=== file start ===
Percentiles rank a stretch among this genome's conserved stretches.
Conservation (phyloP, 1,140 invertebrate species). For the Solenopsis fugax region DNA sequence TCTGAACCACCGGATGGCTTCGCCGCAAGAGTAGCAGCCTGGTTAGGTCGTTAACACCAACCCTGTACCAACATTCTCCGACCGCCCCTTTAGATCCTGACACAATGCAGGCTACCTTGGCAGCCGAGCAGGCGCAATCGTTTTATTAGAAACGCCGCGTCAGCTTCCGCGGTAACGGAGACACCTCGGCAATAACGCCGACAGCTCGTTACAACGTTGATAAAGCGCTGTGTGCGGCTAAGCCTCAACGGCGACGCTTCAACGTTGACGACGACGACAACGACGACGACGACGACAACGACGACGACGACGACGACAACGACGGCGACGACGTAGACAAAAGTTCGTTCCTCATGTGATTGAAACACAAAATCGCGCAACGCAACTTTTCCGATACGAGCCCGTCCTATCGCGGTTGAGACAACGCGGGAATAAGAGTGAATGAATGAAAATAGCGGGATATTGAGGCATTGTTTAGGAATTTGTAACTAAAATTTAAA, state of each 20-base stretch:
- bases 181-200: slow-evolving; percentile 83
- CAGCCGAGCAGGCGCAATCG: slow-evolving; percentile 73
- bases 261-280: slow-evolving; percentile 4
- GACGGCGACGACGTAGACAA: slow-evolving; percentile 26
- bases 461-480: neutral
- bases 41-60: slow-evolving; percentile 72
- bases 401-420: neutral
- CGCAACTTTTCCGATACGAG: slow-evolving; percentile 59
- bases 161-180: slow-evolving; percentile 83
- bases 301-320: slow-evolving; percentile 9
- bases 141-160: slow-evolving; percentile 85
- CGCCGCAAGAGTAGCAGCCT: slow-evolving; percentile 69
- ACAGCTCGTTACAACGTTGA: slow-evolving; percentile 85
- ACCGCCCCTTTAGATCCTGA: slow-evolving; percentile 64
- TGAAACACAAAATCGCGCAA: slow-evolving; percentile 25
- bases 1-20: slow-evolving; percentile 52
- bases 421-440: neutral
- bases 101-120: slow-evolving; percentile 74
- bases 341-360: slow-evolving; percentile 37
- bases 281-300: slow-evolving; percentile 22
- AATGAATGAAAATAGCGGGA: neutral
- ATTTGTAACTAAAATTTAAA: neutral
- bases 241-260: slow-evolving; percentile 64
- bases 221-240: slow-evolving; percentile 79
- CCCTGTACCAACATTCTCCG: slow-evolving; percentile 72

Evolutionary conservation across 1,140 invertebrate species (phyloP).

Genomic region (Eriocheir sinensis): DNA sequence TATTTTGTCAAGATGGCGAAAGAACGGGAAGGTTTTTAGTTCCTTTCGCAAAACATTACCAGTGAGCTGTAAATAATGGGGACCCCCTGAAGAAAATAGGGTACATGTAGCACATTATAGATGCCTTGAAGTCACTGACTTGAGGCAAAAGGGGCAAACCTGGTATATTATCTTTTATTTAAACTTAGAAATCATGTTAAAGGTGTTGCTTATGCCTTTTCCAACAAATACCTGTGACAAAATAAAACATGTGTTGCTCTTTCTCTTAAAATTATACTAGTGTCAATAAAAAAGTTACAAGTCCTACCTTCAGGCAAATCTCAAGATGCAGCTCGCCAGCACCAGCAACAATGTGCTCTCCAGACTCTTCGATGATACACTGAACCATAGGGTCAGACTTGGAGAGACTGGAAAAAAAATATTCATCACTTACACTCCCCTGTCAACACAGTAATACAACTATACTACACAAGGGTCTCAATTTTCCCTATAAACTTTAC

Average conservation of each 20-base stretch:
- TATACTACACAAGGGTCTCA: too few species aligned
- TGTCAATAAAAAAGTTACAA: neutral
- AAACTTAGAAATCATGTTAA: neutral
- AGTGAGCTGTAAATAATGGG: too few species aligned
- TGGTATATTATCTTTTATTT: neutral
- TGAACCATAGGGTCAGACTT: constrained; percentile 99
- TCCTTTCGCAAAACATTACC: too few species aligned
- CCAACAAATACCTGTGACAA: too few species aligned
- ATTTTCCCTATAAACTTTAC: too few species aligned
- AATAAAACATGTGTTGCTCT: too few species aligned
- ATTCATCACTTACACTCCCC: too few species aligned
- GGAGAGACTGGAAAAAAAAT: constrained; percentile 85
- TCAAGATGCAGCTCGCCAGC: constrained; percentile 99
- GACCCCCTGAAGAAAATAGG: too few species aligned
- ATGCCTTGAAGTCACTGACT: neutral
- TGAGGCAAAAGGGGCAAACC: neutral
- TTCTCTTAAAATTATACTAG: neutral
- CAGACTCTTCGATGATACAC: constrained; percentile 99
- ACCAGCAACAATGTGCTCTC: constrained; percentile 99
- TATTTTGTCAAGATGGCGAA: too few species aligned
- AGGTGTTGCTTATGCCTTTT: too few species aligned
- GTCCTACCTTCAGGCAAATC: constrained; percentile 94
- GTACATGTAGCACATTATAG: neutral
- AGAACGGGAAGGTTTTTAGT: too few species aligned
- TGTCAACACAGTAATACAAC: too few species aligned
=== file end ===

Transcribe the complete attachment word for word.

Percentiles rank a stretch among this genome's conserved stretches.
Conservation (phyloP, 1,140 invertebrate species). For the Solenopsis fugax region DNA sequence TCTGAACCACCGGATGGCTTCGCCGCAAGAGTAGCAGCCTGGTTAGGTCGTTAACACCAACCCTGTACCAACATTCTCCGACCGCCCCTTTAGATCCTGACACAATGCAGGCTACCTTGGCAGCCGAGCAGGCGCAATCGTTTTATTAGAAACGCCGCGTCAGCTTCCGCGGTAACGGAGACACCTCGGCAATAACGCCGACAGCTCGTTACAACGTTGATAAAGCGCTGTGTGCGGCTAAGCCTCAACGGCGACGCTTCAACGTTGACGACGACGACAACGACGACGACGACGACAACGACGACGACGACGACGACAACGACGGCGACGACGTAGACAAAAGTTCGTTCCTCATGTGATTGAAACACAAAATCGCGCAACGCAACTTTTCCGATACGAGCCCGTCCTATCGCGGTTGAGACAACGCGGGAATAAGAGTGAATGAATGAAAATAGCGGGATATTGAGGCATTGTTTAGGAATTTGTAACTAAAATTTAAA, state of each 20-base stretch:
- bases 181-200: slow-evolving; percentile 83
- CAGCCGAGCAGGCGCAATCG: slow-evolving; percentile 73
- bases 261-280: slow-evolving; percentile 4
- GACGGCGACGACGTAGACAA: slow-evolving; percentile 26
- bases 461-480: neutral
- bases 41-60: slow-evolving; percentile 72
- bases 401-420: neutral
- CGCAACTTTTCCGATACGAG: slow-evolving; percentile 59
- bases 161-180: slow-evolving; percentile 83
- bases 301-320: slow-evolving; percentile 9
- bases 141-160: slow-evolving; percentile 85
- CGCCGCAAGAGTAGCAGCCT: slow-evolving; percentile 69
- ACAGCTCGTTACAACGTTGA: slow-evolving; percentile 85
- ACCGCCCCTTTAGATCCTGA: slow-evolving; percentile 64
- TGAAACACAAAATCGCGCAA: slow-evolving; percentile 25
- bases 1-20: slow-evolving; percentile 52
- bases 421-440: neutral
- bases 101-120: slow-evolving; percentile 74
- bases 341-360: slow-evolving; percentile 37
- bases 281-300: slow-evolving; percentile 22
- AATGAATGAAAATAGCGGGA: neutral
- ATTTGTAACTAAAATTTAAA: neutral
- bases 241-260: slow-evolving; percentile 64
- bases 221-240: slow-evolving; percentile 79
- CCCTGTACCAACATTCTCCG: slow-evolving; percentile 72

Evolutionary conservation across 1,140 invertebrate species (phyloP).

Genomic region (Eriocheir sinensis): DNA sequence TATTTTGTCAAGATGGCGAAAGAACGGGAAGGTTTTTAGTTCCTTTCGCAAAACATTACCAGTGAGCTGTAAATAATGGGGACCCCCTGAAGAAAATAGGGTACATGTAGCACATTATAGATGCCTTGAAGTCACTGACTTGAGGCAAAAGGGGCAAACCTGGTATATTATCTTTTATTTAAACTTAGAAATCATGTTAAAGGTGTTGCTTATGCCTTTTCCAACAAATACCTGTGACAAAATAAAACATGTGTTGCTCTTTCTCTTAAAATTATACTAGTGTCAATAAAAAAGTTACAAGTCCTACCTTCAGGCAAATCTCAAGATGCAGCTCGCCAGCACCAGCAACAATGTGCTCTCCAGACTCTTCGATGATACACTGAACCATAGGGTCAGACTTGGAGAGACTGGAAAAAAAATATTCATCACTTACACTCCCCTGTCAACACAGTAATACAACTATACTACACAAGGGTCTCAATTTTCCCTATAAACTTTAC

Average conservation of each 20-base stretch:
- TATACTACACAAGGGTCTCA: too few species aligned
- TGTCAATAAAAAAGTTACAA: neutral
- AAACTTAGAAATCATGTTAA: neutral
- AGTGAGCTGTAAATAATGGG: too few species aligned
- TGGTATATTATCTTTTATTT: neutral
- TGAACCATAGGGTCAGACTT: constrained; percentile 99
- TCCTTTCGCAAAACATTACC: too few species aligned
- CCAACAAATACCTGTGACAA: too few species aligned
- ATTTTCCCTATAAACTTTAC: too few species aligned
- AATAAAACATGTGTTGCTCT: too few species aligned
- ATTCATCACTTACACTCCCC: too few species aligned
- GGAGAGACTGGAAAAAAAAT: constrained; percentile 85
- TCAAGATGCAGCTCGCCAGC: constrained; percentile 99
- GACCCCCTGAAGAAAATAGG: too few species aligned
- ATGCCTTGAAGTCACTGACT: neutral
- TGAGGCAAAAGGGGCAAACC: neutral
- TTCTCTTAAAATTATACTAG: neutral
- CAGACTCTTCGATGATACAC: constrained; percentile 99
- ACCAGCAACAATGTGCTCTC: constrained; percentile 99
- TATTTTGTCAAGATGGCGAA: too few species aligned
- AGGTGTTGCTTATGCCTTTT: too few species aligned
- GTCCTACCTTCAGGCAAATC: constrained; percentile 94
- GTACATGTAGCACATTATAG: neutral
- AGAACGGGAAGGTTTTTAGT: too few species aligned
- TGTCAACACAGTAATACAAC: too few species aligned